Fouriki, Angeliki (2017) Oscillating magnet array-based nanomagnetic gene transfection of mammalian cells relevant to regenerative medicine. Doctoral thesis, Keele University.

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Successful gene therapy depends upon specific gene delivery into the cells and tissues of interest. Nanomagnetic gene transfection is a relatively new gene delivery technique that has attempted to meet that need and has been effectively used with both viral and non-viralvector systems.
It uses magnetic nanoparticles (MNPs) in assisting and directing specific delivery of reporter or therapeutic genes on a single cell basis, in the presence of an externally introduced oscillating magnet. The novelty of the lateral oscillation further stimulates endocytosis of MNP:plasmid complexes with improved in vitro transfection efficiency compared to the static magnet application and other non-viral gene delivery approaches.
This work’s purpose was to contribute in the optimisation of this tool for safe and efficient gene delivery, and to investigate the applicability of the method in a wider range of cell types used for regenerative medicine purposes, improving transfection efficiency and duration. Novel transfection experiments using commercially available MNPs coupled to a reporter gene, demonstrated higher levels of transfection efficiency (differing among cell types) and cell viability (80-94%), at the lowest reagent concentrations across all posttransfected cell types, compared with the most widely used cationic lipids (Lipofectamine) and/or electroporation.

In particular, using human lung mucoepidermoid carcinoma cells (NCI-H292), the magnetic field requirements for transfection were evaluated; using human osteosarcoma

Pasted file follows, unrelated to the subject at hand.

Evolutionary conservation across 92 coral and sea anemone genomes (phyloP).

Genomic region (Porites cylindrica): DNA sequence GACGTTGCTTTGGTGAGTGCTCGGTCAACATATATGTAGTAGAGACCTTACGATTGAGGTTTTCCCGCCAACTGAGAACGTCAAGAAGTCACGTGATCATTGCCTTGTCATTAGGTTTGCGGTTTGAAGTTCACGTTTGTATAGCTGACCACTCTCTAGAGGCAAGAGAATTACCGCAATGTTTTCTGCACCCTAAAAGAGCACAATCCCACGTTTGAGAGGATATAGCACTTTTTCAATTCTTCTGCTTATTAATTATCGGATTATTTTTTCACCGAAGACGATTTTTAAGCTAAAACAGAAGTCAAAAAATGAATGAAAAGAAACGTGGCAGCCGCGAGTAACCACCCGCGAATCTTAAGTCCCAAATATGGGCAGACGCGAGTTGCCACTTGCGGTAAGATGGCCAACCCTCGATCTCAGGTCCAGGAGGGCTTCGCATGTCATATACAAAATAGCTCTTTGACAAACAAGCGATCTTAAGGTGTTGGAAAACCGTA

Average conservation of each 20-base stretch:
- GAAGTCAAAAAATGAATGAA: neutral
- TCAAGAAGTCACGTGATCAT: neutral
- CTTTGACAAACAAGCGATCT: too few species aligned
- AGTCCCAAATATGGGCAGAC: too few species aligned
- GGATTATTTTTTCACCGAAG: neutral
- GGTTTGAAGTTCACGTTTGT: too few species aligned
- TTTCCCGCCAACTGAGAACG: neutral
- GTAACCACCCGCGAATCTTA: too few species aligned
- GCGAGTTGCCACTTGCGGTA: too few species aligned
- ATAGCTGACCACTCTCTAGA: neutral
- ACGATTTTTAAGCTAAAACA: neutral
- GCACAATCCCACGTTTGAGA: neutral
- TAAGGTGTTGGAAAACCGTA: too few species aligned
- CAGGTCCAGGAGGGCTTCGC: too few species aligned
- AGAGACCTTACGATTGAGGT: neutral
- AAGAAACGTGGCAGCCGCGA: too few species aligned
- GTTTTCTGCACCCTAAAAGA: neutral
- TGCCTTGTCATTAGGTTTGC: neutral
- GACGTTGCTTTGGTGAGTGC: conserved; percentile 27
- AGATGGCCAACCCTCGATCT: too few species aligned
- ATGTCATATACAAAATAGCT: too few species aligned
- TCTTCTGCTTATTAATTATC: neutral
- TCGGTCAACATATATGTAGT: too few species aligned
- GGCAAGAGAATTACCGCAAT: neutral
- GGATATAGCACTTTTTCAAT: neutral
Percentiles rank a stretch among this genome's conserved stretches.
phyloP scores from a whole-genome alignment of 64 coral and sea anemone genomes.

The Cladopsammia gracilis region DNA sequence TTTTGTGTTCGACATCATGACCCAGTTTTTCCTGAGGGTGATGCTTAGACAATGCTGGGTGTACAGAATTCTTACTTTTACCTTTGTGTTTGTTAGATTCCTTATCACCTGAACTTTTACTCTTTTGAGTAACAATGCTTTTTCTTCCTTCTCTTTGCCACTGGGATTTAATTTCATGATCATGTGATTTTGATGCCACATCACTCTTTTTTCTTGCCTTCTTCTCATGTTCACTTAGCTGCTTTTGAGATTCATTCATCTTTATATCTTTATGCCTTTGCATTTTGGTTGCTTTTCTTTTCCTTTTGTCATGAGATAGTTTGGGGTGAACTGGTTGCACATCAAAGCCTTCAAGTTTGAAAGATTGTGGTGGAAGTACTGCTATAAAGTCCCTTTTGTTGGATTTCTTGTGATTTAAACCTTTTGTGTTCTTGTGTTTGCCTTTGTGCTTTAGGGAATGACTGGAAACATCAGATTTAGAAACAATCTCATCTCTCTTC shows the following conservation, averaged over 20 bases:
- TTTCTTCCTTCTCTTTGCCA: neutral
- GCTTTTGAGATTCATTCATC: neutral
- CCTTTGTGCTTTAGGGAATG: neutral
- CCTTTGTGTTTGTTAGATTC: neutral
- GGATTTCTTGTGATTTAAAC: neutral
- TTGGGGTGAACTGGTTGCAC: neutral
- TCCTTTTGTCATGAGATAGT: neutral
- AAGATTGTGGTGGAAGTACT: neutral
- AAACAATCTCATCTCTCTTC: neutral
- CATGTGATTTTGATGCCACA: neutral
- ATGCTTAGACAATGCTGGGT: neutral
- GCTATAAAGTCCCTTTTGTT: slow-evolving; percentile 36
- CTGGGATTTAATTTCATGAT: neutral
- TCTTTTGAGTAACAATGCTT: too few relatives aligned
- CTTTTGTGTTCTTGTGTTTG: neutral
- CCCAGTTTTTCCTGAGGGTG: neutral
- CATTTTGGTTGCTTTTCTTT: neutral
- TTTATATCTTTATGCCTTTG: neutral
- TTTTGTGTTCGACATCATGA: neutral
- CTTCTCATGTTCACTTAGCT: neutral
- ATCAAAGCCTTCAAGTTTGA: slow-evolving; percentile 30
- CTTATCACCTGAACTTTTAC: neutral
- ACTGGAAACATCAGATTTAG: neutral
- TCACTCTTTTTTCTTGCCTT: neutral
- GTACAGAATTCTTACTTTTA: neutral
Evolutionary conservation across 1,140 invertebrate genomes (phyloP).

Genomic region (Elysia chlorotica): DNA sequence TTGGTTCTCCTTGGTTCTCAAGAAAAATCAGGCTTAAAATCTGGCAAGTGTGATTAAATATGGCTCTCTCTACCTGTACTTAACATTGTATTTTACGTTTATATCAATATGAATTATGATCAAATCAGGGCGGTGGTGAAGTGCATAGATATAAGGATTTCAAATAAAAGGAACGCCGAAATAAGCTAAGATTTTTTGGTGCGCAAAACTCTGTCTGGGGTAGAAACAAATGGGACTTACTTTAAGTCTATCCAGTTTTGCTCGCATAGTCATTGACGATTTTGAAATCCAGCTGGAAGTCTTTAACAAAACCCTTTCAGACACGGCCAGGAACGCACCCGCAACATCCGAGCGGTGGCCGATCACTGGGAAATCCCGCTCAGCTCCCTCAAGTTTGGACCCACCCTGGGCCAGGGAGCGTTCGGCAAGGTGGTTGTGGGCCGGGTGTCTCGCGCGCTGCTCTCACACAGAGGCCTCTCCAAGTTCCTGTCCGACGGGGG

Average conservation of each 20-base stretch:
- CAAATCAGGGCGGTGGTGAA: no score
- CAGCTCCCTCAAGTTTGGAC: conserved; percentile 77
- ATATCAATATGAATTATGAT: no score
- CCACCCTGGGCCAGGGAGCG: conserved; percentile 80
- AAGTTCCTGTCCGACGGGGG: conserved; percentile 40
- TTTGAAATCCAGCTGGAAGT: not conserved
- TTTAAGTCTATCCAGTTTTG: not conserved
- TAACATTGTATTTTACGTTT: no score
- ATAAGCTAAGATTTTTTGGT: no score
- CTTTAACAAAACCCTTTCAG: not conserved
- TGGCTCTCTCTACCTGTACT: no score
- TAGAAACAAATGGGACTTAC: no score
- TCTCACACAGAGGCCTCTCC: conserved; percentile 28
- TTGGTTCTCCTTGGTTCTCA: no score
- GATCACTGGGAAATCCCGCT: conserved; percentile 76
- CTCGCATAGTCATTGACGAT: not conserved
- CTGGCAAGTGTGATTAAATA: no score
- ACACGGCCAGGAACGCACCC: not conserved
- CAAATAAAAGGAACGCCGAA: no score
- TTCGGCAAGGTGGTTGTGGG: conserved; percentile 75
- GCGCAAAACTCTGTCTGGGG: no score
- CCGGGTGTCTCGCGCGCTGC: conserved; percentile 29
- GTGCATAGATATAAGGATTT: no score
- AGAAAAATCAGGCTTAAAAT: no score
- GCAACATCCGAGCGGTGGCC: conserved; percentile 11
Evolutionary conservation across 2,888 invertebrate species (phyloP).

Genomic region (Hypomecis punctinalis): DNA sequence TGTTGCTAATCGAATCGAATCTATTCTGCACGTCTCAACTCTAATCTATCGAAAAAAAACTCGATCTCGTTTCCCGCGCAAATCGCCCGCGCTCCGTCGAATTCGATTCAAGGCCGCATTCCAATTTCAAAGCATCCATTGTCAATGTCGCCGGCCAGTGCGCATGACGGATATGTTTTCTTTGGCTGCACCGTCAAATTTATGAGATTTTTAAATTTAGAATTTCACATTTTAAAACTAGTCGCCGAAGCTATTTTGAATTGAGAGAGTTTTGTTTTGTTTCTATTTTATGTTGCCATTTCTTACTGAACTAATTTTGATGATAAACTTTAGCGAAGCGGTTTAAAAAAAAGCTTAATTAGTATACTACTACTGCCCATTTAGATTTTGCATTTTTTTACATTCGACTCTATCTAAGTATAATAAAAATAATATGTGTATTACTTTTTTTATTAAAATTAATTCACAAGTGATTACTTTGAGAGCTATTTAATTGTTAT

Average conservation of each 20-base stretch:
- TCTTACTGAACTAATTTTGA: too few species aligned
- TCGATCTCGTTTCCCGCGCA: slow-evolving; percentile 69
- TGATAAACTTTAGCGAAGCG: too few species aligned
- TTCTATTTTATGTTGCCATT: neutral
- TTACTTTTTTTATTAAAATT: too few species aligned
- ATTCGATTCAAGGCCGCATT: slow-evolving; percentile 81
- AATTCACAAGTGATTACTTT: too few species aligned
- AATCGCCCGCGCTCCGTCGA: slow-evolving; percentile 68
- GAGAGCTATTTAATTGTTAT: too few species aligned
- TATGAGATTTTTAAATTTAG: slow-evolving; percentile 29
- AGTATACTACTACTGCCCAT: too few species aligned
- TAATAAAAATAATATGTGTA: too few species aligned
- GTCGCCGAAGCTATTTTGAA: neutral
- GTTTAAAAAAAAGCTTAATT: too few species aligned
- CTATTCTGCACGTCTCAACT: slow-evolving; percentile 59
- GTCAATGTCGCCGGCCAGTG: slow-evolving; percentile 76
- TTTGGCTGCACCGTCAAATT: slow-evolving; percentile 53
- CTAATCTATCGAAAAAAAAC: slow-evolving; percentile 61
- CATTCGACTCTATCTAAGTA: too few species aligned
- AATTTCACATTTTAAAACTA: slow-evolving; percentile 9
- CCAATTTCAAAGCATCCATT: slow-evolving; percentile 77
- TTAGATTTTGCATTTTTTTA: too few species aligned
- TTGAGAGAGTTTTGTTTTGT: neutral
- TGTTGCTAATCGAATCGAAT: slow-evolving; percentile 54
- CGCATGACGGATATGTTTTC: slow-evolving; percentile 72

fibroblasts (MG-63), a nanomagnetic transfection protocol at shorter transfection times (30 min) was established for increased transfection efficiency (53% oscillating and 49% static magnet, 7% at 30 min and 24% at 6 hr Lipofectamine, and 21% electroporation); using mouse embryonic fibroblasts (NIH-3T3), the 30 min-protocol was applied further (25% oscillating and 22% static magnet, 2% at 30 min and 22% at 6 hr Lipofectamine); using
human mesenchymal stem cells (hMSCs), the ability of the method to transfect primary cells and to retain key markers for multipotency was demonstrated; using human
embryonic stem cells (hESCs), the transfection capability in additional types of primary cells was shown, along with indications of retention of key markers for pluripotency and differentiation, although further work is required to confirm this finding.
Nanomagnetic gene transfection shows promising results for in vitro and in vivo non-viral gene delivery and biomedical engineering applications. Data from this study could to be used for MNP drug delivery strategies, ultimately for clinical translation.

Item Type: Thesis (Doctoral)
Subjects: R Medicine > R Medicine (General)
Divisions: Faculty of Medicine and Health Sciences > Institute for Science and Technology in Medicine
Contributors: Dobson, Jon (Thesis advisor)
Depositing User: Lisa Bailey
Date Deposited: 01 Dec 2017 12:51
Last Modified: 19 Nov 2020 15:50

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